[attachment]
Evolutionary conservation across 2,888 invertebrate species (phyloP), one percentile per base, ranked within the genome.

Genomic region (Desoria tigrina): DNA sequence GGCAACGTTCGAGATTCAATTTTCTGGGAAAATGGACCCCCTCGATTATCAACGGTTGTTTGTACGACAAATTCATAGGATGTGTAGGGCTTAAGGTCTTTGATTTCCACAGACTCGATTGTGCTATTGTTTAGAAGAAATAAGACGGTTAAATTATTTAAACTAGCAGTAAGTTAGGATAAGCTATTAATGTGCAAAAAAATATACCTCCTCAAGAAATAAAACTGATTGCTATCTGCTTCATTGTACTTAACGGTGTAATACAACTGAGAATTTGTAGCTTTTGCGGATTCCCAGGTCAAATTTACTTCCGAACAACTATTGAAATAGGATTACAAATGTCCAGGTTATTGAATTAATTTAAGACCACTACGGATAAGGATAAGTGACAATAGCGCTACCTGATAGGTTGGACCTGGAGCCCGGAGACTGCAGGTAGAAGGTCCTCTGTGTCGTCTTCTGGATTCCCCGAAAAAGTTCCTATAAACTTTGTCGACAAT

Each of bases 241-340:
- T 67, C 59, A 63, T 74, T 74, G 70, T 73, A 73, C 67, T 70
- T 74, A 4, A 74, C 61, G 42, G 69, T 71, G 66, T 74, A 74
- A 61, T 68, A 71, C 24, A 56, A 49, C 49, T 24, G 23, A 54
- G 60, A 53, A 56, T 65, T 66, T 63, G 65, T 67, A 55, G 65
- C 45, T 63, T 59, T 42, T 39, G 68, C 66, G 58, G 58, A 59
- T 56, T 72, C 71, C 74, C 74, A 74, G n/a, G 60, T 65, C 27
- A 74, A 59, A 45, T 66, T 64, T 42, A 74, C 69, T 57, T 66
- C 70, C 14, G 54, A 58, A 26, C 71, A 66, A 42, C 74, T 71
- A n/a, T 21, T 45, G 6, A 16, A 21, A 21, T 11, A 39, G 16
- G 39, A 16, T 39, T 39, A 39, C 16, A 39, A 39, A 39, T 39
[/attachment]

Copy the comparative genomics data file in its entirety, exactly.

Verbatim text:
Evolutionary conservation across 2,888 invertebrate species (phyloP), one percentile per base, ranked within the genome.

Genomic region (Desoria tigrina): DNA sequence GGCAACGTTCGAGATTCAATTTTCTGGGAAAATGGACCCCCTCGATTATCAACGGTTGTTTGTACGACAAATTCATAGGATGTGTAGGGCTTAAGGTCTTTGATTTCCACAGACTCGATTGTGCTATTGTTTAGAAGAAATAAGACGGTTAAATTATTTAAACTAGCAGTAAGTTAGGATAAGCTATTAATGTGCAAAAAAATATACCTCCTCAAGAAATAAAACTGATTGCTATCTGCTTCATTGTACTTAACGGTGTAATACAACTGAGAATTTGTAGCTTTTGCGGATTCCCAGGTCAAATTTACTTCCGAACAACTATTGAAATAGGATTACAAATGTCCAGGTTATTGAATTAATTTAAGACCACTACGGATAAGGATAAGTGACAATAGCGCTACCTGATAGGTTGGACCTGGAGCCCGGAGACTGCAGGTAGAAGGTCCTCTGTGTCGTCTTCTGGATTCCCCGAAAAAGTTCCTATAAACTTTGTCGACAAT

Each of bases 241-340:
- T 67, C 59, A 63, T 74, T 74, G 70, T 73, A 73, C 67, T 70
- T 74, A 4, A 74, C 61, G 42, G 69, T 71, G 66, T 74, A 74
- A 61, T 68, A 71, C 24, A 56, A 49, C 49, T 24, G 23, A 54
- G 60, A 53, A 56, T 65, T 66, T 63, G 65, T 67, A 55, G 65
- C 45, T 63, T 59, T 42, T 39, G 68, C 66, G 58, G 58, A 59
- T 56, T 72, C 71, C 74, C 74, A 74, G n/a, G 60, T 65, C 27
- A 74, A 59, A 45, T 66, T 64, T 42, A 74, C 69, T 57, T 66
- C 70, C 14, G 54, A 58, A 26, C 71, A 66, A 42, C 74, T 71
- A n/a, T 21, T 45, G 6, A 16, A 21, A 21, T 11, A 39, G 16
- G 39, A 16, T 39, T 39, A 39, C 16, A 39, A 39, A 39, T 39